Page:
silk-road-timeline136–125, 119–115 BCE. Zhang Qian, emissary sent by Han Dynasty Emperor Wu Di to the “Western Regions,” who supplied important commercial and political intelligence.

629–645 CE. Xuanzang (Hsuan-tsang), Chinese Buddhist monk who traveled through Inner Asia to India, studied there, and once back in the Chinese capital Chang’an (Xian) was an important translator of Buddhist texts.
821. Tamim ibn Bahr, Arab emissary, who visited the impressive capital city of the Uyghurs in the Orkhon River valley in Mongolia.

1253–1255. William of Rubruck (Ruysbroeck), Franciscan missionary who traveled all the way to the Mongol Empire capital of Karakorum and wrote a remarkably detailed account about what he saw.

1271–1295. Marco Polo, Venetian who accompanied his father and uncle back to China and the court of Yuan Emperor Kublai Khan. Marco entered his service; after returning to Europe dictated a romanticized version of his travels while in a Genoese prison. Despite its many inaccuracies, his account is the best known and arguably most influential of the early European narratives about Asia.

1325–1354. Abu Abd Allah Muhammad Ibn Battuta, Moroccan whose travels even eclipsed Marco Polo’s in their extent, as he roamed far and wide between West Africa and China, and once home dictated an often remarkably detailed description of what he saw.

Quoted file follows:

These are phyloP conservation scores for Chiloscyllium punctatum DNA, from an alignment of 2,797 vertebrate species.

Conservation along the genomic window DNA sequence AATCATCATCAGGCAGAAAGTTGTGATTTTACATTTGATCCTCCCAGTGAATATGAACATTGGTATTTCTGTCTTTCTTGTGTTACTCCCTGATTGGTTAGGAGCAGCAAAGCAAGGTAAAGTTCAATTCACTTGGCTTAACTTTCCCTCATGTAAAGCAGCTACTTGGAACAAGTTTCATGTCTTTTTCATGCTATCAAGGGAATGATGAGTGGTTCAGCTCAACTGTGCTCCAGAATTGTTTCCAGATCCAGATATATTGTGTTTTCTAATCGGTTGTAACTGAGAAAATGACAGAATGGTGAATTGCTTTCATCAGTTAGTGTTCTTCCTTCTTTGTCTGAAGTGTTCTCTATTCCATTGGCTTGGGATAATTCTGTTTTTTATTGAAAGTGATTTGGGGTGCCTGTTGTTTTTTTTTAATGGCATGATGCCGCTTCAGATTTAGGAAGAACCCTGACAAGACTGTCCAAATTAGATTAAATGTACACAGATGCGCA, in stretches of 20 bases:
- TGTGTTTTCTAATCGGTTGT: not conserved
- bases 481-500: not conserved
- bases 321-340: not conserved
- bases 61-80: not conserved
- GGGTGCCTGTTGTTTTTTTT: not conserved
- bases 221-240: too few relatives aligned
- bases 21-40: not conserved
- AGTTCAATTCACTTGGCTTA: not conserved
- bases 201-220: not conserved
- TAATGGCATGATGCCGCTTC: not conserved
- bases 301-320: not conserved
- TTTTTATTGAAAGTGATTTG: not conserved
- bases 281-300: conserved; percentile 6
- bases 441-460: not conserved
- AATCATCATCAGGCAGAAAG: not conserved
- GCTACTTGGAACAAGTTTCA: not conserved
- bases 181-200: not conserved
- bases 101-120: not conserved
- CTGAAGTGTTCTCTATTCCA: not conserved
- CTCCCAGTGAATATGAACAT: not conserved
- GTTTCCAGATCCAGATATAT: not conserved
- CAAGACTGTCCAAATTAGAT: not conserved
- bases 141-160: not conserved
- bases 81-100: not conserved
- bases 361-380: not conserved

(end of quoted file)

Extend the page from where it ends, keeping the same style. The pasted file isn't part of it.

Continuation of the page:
1403–1406. Ruy Gonzales de Clavijo, Spanish ambassador to Timur (Tamerlane), who carefully described his route through northern Iran and the flourishing capital city of Samarkand.

1413–1415, 1421–1422, 1431–1433. Ma Huan, Muslim interpreter who accompanied the famous Ming admiral Zheng He (Cheng Ho) on his fourth, sixth, and seventh expeditions to the Indian Ocean and described the geography and commercial emporia along the way.

1664–1667, 1671–1677. John Chardin, a French Huguenot jeweler who spent significant time in the Caucasus, Persia, and India and wrote one of the major European accounts of Safavid Persia.